April 5, 2001 (TRENTON, N.J.) - New Jersey's chief executive has joined the chorus calling for the resignation of state Supreme Court Justice Peter Verniero over the hot issue of racial profiling.
Verniero served as the state's attorney general before Gov. Christie Whitman named him to the high court in 1999. During that time, officials denied that state troopers were targeting black and Hispanic drivers for traffic stops. Acting Gov. Donald DiFrancesco, who, as president of the state Senate, succeeded Whitman, said today that Verniero should step down because he gave misleading answers during a hearing on his confirmation. The state Senate Judiciary Committee sent a letter to DiFrancesco earlier this week calling for resignation, and some legislators have said they are preparing resolutions of censure or impeachment.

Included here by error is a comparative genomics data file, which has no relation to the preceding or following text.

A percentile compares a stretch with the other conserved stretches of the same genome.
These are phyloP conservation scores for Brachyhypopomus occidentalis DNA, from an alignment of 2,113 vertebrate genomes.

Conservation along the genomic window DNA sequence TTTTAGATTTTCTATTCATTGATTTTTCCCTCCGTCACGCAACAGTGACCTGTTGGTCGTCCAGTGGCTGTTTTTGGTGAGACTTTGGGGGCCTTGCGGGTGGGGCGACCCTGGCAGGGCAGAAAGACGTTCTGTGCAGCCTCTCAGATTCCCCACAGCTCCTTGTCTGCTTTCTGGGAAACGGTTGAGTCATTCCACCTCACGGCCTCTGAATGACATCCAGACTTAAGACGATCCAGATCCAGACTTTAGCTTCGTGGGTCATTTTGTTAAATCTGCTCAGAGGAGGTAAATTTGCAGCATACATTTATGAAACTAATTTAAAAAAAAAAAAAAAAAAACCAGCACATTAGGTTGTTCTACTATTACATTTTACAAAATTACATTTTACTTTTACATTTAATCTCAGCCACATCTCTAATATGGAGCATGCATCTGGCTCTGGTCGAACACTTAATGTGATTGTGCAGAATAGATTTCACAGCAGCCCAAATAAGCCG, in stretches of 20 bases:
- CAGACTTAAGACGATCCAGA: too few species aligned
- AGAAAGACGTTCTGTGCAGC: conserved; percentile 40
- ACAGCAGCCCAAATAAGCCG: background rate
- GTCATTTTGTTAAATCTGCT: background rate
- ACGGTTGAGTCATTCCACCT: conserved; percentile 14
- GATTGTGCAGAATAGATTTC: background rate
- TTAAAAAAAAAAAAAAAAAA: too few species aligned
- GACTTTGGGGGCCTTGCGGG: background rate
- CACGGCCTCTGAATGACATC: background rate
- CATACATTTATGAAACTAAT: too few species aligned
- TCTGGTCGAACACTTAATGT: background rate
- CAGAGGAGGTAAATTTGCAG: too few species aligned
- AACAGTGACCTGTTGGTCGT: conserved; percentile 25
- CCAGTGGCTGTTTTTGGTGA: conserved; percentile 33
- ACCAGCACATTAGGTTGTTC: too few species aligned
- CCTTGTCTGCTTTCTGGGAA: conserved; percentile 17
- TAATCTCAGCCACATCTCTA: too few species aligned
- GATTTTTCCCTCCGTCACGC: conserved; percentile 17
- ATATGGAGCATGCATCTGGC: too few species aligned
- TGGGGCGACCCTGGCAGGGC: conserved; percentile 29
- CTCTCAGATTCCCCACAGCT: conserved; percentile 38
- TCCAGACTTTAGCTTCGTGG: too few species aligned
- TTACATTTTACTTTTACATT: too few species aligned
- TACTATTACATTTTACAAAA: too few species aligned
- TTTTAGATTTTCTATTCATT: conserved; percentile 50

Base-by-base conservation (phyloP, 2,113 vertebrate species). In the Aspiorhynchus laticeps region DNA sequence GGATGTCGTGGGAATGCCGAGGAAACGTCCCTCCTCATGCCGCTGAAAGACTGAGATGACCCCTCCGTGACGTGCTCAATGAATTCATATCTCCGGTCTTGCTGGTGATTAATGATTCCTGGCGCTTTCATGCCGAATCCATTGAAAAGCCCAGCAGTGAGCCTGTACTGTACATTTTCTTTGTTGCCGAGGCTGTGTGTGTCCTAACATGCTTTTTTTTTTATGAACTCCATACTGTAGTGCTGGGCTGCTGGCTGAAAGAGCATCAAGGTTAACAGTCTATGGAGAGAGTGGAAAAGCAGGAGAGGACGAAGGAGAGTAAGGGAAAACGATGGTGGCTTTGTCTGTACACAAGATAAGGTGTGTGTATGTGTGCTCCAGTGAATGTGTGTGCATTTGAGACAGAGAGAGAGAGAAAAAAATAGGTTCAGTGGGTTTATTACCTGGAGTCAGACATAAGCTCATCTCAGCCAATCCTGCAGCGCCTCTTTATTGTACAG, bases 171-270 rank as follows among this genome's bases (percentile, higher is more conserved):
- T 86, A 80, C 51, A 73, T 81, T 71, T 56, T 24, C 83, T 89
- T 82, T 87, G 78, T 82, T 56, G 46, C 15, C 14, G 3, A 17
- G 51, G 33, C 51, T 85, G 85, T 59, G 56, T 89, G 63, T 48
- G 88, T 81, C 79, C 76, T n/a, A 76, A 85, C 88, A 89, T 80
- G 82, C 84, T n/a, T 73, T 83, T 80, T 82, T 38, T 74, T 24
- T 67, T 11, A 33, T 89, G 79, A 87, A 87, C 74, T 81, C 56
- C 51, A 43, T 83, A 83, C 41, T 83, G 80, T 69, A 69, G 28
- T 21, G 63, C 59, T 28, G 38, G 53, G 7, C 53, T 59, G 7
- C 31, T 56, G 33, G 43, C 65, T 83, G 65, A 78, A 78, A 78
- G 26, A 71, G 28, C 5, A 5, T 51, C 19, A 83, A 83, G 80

Verniero spent 13 hours last week testifying before the committee. He denied any wrongdoing and suggested that he was too trusting of State Police officials, who were nominally under his supervision as attorney general.
Whether the Legislature has grounds to remove Verniero is unclear, and he has said he will not resign. If he remains on the Supreme Court, he could be rejected in 2006, when the state Senate must reconfirm his nomination.
This week, John Farmer, New Jersey's current attorney general, told the committee that troopers still appear to be making race-based traffic stops. He said that 73 percent of the drivers subjected to consent searches on the New Jersey Turnpike are black and Hispanic, and that troopers find guns, drugs or other illegal items in a much higher proportion of the vehicles with white drivers.